To assess the effectiveness of duloxetine in addition to usual care in patients with chronic osteoarthritis (OA) pain. The cost-effectiveness and whether the presence of symptoms of centralized pain alters the response to duloxetine were secondary objectives.Methods
We conducted an open-label, cluster-randomized trial. Patients with chronic hip or knee OA pain who had an insufficient response to acetaminophen and nonsteroidal antiinflammatory drugs were included. Randomization took place at the general practice level, and patients received duloxetine (60 mg/day) in addition to usual care or usual care alone. The presence of centralized pain was defined as a modified PainDETECT Questionnaire score?>12. The primary outcome measure was Western Ontario and McMaster Universities Osteoarthritis Index (WOMAC) pain scores (scale 0–20) at 3 months after the initiation of treatment. Our aim was to detect a difference between the groups of a clinically relevant effect of 1.9 points (effect size 0.4). We used a linear mixed model with repeated measurements to analyze the data.Results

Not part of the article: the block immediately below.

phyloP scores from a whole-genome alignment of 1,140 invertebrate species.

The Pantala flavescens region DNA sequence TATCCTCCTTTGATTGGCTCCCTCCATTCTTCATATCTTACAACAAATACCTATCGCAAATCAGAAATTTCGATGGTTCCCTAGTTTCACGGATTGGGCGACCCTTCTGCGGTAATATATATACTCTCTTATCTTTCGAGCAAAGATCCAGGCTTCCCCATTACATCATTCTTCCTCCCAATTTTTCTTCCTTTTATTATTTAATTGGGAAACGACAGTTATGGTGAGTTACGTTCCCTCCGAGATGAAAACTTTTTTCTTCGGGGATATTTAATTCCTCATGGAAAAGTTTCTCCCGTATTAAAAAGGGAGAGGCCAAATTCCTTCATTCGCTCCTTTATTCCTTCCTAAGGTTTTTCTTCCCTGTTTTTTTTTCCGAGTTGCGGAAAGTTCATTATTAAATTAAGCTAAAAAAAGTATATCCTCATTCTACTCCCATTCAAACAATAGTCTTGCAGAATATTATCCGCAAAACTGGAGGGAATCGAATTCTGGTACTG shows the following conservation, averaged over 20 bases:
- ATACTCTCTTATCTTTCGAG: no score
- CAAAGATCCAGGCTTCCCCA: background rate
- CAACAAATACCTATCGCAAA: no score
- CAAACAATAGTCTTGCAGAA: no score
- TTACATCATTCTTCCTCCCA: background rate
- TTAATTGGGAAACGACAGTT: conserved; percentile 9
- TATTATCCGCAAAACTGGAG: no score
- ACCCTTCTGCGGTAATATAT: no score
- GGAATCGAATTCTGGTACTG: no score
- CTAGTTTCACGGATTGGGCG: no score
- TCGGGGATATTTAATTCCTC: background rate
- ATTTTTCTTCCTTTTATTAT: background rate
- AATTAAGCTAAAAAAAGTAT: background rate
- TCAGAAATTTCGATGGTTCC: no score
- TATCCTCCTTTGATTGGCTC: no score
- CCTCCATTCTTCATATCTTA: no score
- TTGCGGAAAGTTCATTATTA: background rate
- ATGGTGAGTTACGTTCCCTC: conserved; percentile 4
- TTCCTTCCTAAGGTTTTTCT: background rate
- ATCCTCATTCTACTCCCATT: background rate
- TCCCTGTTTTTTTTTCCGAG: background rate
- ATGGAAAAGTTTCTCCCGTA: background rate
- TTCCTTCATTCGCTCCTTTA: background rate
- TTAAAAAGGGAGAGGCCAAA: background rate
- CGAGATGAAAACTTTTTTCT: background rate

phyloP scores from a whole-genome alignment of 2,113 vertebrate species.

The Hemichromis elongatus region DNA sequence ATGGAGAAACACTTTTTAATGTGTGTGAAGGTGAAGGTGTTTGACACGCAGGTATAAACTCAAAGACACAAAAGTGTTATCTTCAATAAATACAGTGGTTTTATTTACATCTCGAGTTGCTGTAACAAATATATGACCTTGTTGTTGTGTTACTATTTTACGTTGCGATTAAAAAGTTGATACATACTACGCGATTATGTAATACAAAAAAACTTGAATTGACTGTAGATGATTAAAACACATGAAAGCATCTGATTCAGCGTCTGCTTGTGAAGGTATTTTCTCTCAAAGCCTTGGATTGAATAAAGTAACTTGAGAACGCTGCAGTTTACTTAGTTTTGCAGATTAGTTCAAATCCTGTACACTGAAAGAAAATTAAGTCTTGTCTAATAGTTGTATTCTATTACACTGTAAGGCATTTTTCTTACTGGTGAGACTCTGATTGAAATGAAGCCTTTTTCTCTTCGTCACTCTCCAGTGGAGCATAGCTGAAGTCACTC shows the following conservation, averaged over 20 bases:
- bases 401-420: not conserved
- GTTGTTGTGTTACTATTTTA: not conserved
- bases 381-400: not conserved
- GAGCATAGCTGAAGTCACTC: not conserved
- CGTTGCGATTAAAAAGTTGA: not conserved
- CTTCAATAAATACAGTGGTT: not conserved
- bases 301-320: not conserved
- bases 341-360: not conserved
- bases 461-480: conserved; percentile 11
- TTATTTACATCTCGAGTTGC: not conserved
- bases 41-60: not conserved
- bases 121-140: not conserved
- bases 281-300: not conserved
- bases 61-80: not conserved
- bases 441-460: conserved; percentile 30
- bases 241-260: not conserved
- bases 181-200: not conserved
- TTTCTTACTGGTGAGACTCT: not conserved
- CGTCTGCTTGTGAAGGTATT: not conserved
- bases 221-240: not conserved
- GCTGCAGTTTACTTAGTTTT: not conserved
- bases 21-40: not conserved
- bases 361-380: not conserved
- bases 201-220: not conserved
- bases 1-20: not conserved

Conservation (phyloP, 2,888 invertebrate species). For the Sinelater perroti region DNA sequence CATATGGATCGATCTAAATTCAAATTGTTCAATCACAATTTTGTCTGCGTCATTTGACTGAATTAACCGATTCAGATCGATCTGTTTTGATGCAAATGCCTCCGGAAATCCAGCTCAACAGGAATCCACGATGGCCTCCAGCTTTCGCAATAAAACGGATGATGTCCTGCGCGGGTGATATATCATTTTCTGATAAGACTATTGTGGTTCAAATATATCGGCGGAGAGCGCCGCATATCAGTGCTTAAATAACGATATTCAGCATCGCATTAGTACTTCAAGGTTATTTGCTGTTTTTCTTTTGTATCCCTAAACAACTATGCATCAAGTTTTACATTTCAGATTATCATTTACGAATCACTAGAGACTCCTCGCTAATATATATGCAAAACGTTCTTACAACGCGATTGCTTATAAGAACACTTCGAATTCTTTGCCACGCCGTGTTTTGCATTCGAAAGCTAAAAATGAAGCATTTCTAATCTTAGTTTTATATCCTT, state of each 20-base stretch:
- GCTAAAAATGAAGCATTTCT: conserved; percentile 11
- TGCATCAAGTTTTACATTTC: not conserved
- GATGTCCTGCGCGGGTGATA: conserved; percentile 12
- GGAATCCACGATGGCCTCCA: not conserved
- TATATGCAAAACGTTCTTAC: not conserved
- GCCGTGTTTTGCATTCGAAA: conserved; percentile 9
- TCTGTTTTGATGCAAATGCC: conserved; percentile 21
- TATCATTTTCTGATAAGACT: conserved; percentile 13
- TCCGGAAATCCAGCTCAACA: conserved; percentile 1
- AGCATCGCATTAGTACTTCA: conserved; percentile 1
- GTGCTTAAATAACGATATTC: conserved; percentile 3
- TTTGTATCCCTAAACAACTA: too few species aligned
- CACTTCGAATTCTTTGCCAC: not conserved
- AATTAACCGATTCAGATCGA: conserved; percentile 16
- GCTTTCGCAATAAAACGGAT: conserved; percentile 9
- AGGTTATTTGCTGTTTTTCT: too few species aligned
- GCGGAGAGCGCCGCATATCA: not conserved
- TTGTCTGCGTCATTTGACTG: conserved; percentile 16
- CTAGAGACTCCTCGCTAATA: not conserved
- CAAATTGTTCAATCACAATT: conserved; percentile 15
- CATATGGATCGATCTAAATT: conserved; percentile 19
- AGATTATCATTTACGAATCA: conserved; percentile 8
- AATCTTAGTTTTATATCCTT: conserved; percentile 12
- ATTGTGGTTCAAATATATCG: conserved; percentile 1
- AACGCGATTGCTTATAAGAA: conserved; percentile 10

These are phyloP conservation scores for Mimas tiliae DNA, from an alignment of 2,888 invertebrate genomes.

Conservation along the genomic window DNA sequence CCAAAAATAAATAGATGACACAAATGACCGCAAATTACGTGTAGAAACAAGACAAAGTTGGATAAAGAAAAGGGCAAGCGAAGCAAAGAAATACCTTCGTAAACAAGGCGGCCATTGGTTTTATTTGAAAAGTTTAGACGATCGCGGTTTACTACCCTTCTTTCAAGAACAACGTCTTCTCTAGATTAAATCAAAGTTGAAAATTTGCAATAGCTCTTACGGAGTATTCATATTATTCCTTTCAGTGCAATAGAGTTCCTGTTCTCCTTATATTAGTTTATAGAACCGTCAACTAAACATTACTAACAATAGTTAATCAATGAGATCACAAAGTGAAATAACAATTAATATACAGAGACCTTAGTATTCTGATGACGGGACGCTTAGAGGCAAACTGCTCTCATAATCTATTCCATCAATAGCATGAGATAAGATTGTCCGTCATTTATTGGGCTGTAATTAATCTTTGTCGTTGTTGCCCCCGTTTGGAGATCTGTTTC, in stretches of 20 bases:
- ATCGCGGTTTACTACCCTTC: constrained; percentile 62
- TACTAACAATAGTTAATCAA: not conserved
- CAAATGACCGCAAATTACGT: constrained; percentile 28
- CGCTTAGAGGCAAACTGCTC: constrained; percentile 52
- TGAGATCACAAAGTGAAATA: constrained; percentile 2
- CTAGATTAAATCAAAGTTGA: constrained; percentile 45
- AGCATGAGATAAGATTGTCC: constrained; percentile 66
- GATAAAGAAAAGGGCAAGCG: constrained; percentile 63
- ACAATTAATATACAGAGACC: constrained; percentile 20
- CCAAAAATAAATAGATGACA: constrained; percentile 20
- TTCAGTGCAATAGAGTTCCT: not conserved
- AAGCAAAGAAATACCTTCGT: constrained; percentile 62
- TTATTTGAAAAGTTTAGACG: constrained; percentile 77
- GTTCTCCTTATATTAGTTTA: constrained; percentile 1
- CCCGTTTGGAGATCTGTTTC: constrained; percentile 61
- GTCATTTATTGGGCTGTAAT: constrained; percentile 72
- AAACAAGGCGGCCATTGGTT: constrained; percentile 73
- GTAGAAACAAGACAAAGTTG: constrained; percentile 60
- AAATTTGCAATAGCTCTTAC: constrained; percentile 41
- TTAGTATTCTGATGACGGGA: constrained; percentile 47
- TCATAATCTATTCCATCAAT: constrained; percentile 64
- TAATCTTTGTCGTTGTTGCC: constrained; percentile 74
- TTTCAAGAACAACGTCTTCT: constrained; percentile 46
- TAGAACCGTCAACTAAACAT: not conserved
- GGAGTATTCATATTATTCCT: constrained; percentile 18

In total, 133 patients were included, and 132 patients were randomized into treatment groups. A total of 66 patients (at 31 practices) were randomized to receive duloxetine in addition to usual care, and 66 patients (at 35 practices) were randomized to receive usual care alone. We found no differences in WOMAC pain scores between the groups at 3 months (adjusted difference –0.58 [95% confidence interval (95% CI) –1.80, 0.63]) or at 12 months (adjusted difference –0.26 [95% CI –1.86, 1.34]). In the subgroup of patients with centralized pain symptoms, we also found no effect of duloxetine compared to usual care alone (adjusted difference –0.32 [95% CI –2.32, 1.67]).Conclusion
We found no effect of duloxetine added to usual care compared to usual care alone in patients with chronic knee or hip OA pain. Another trial including patients with centralized pain symptoms should be conducted to validate our results.